Jae-Yung Kwon, PhD RN
University of Victoria

Patient-reported outcome measures (PROMs) assist researchers and clinicians in hearing patients’ voices. However, PROMs lack contextual details and insights into why patients’ health and well-being are improving, deteriorating, or remaining stable over time. My research aims to facilitate the connection between PROMs and patient stories so that clinicians have information about the likely impact of patients’ changing needs while prompting them to dig deeper to get the full story behind PROM scores.

Personas and journey mapping are methods for contextualizing patients’ experiences and stories to provide clinicians with useful information about their feelings, behaviours, and motivations. Personas are hypothetical patient representations that incorporate life stories to help clinicians develop empathy towards the challenges patients face (e.g., by prompting clinicians to consider what their patients are thinking, feeling, and doing during their care). (Watch this video and read our paper for more information on persona development.) Journey maps are visualizations of patients’ life stories over time, assisting clinicians in seeing a patient’s health trajectory (see Figure 1 below).

In our research that will be presented at the ISOQOL 30th Annual Conference, we found that assisting clinicians in incorporating PROMs into practice offers multiple opportunities to improve patient-centred care, as it encourages clinicians to initiate ongoing conversations about patients’ well-being throughout the illness trajectory. For example, during pre-diagnosis, a low PROM score can prompt clinicians to ask the patient, “I see you’re not feeling very good. What are you feeling right now that makes your PROM score less than the best?” (see rest of patient-clinician conversations in Figure 1). These conversations can assist clinicians in better understanding patients’ unique life situations and facilitate better patient-clinician communication to meet the changing needs of patients.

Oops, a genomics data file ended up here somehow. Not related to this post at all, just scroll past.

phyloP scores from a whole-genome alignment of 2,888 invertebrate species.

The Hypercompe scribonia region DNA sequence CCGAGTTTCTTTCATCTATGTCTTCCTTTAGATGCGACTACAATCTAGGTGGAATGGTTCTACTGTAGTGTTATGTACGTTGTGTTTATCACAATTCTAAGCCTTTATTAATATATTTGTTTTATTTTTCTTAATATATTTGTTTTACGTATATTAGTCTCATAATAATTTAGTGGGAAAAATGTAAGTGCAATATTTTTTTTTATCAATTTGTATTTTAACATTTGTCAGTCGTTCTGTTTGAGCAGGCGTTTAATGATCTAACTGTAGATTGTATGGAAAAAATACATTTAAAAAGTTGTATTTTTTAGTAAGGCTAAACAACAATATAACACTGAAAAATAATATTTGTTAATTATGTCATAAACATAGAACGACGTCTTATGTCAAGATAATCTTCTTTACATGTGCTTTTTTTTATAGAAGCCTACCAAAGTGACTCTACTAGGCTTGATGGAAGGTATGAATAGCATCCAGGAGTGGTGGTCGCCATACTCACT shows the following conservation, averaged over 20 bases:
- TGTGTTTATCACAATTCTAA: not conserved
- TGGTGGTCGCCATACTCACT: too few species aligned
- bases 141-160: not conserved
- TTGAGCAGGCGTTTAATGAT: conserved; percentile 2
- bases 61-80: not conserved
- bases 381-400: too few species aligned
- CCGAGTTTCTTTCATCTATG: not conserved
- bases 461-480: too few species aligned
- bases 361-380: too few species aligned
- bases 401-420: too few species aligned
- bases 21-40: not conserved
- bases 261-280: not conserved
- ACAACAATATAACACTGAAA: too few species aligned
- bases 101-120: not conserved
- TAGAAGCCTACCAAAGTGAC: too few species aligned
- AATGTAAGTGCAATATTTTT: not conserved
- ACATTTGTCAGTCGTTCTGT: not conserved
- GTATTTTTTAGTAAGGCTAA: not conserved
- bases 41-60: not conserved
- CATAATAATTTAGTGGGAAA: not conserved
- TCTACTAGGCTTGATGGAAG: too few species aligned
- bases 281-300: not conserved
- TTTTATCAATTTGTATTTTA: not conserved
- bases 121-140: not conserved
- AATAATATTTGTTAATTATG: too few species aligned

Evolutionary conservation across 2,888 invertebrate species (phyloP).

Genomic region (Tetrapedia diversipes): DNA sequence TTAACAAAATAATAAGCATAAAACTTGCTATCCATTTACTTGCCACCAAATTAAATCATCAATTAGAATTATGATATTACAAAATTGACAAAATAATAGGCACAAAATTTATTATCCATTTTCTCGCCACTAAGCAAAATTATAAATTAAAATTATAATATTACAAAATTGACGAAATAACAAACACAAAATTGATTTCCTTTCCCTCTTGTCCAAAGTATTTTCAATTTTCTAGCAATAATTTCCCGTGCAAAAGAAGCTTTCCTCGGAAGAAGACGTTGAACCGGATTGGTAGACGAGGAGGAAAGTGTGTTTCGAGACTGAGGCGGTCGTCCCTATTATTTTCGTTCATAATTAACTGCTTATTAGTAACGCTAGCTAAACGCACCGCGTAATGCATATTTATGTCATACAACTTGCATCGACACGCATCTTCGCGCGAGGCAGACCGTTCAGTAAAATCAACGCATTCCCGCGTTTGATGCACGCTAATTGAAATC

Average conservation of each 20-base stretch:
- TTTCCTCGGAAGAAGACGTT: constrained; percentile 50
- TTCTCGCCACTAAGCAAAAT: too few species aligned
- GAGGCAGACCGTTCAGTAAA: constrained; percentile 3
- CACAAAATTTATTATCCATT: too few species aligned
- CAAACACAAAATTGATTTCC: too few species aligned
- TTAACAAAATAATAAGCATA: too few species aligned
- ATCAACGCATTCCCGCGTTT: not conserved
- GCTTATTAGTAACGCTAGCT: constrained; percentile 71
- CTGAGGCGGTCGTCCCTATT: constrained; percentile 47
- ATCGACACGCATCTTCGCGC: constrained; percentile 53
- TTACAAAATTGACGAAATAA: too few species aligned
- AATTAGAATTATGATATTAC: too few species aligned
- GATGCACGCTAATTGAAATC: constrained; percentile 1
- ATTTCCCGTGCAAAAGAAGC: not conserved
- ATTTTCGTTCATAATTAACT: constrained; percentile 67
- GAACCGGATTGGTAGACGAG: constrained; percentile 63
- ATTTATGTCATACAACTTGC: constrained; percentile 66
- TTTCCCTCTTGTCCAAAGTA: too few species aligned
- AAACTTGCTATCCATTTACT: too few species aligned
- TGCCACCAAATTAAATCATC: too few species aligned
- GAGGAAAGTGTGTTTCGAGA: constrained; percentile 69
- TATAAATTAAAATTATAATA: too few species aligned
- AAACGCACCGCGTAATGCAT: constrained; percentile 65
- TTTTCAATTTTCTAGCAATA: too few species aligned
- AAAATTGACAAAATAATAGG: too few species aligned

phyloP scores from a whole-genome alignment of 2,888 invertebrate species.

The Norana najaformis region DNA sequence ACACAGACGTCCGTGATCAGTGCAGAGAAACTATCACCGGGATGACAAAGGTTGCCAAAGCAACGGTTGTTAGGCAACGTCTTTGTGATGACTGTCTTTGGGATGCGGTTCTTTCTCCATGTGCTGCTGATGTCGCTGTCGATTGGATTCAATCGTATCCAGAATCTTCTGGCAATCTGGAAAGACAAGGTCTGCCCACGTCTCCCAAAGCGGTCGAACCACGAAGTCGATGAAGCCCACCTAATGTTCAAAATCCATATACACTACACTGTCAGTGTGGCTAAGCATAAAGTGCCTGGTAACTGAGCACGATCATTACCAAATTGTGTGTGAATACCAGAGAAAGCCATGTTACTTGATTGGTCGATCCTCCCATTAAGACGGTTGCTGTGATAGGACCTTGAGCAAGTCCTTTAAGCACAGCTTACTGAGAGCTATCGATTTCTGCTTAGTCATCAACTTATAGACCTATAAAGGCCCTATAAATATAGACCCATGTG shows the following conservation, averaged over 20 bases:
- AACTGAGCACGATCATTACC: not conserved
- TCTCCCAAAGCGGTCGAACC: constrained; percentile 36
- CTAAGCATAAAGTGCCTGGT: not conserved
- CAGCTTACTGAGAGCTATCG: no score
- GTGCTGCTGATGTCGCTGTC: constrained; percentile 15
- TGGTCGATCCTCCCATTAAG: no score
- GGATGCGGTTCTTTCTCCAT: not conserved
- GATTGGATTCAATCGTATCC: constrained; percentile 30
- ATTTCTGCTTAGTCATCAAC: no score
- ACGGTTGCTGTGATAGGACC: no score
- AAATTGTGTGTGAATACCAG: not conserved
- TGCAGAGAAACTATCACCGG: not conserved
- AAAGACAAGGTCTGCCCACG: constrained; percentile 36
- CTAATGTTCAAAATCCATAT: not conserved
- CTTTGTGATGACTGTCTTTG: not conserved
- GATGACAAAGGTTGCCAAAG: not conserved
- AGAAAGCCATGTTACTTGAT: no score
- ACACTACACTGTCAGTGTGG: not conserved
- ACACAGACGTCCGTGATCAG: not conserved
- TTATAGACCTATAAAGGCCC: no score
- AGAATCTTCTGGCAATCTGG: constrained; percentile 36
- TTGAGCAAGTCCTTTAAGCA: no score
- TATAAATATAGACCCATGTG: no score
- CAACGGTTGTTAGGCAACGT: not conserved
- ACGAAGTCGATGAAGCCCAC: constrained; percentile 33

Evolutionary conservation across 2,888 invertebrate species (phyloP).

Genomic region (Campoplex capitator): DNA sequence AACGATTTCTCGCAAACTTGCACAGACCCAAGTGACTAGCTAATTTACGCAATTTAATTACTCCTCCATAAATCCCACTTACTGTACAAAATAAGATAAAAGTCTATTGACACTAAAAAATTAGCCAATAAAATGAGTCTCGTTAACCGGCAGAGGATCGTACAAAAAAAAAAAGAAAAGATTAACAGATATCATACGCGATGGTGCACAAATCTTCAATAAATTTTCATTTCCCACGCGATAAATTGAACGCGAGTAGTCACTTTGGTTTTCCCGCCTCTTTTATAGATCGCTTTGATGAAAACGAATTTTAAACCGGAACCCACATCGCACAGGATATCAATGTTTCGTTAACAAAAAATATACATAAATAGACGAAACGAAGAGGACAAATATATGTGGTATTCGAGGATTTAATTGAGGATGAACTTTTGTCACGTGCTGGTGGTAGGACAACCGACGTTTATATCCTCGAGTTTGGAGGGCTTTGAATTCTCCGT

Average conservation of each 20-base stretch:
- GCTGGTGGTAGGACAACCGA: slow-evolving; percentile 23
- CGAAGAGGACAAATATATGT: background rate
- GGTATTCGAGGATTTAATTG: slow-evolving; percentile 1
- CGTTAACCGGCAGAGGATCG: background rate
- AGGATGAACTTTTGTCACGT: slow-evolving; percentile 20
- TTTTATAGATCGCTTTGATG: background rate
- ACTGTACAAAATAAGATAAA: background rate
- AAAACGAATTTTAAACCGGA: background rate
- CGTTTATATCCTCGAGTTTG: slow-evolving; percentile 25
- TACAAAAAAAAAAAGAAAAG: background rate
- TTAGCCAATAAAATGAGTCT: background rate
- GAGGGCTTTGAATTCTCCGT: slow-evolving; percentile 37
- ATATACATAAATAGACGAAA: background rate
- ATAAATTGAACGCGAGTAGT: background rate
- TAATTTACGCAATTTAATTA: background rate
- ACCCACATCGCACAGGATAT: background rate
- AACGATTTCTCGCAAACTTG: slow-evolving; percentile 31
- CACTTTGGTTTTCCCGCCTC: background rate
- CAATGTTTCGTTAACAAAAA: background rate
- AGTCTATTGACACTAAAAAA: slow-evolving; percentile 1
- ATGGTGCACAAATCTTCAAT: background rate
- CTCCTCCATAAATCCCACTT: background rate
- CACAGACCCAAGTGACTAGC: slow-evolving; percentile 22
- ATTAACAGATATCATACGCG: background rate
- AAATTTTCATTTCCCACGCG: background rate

Using PROMs to initiate conversations with patients has the potential to provide more person-centred care, which emphasizes broader social determinants of health and puts patient experiences at the forefront of care. But PROM scores benefit from being contextualized to assist clinicians in better understanding the specific life circumstances patients face that contribute to their symptoms and well-being.

Patient partners in our research first identified the need for more emotional well-being support during the cancer journey. This was supported by the team’s review of the literature, which suggested that older adults often feel their well-being needs are not met while receiving cancer care. This project demonstrates how personas and journey maps can be useful knowledge translation tools to support clinicians’ use of PROM data in practice to assist in meeting these needs during cancer treatment.

Future studies could examine how journey maps could be utilized as part of clinician training for PROM implementation for patients undergoing radiation treatment, including person-centred communication phrases keyed to the different phases during the treatment journey. In addition, personas and journey maps for other routinely collected PROM data could be developed with respect to different treatments (e.g., chemotherapy, surgery) and for patients who have terminal cancer diagnoses.

Figure 1: Shelley’s Journey Map

Abstract will be presented in Friday Poster Session I on Friday, 20 October, 9:35 am – 10:15 am. 

This newsletter editorial represents the views of the author and does not necessarily reflect the views of ISOQOL. 

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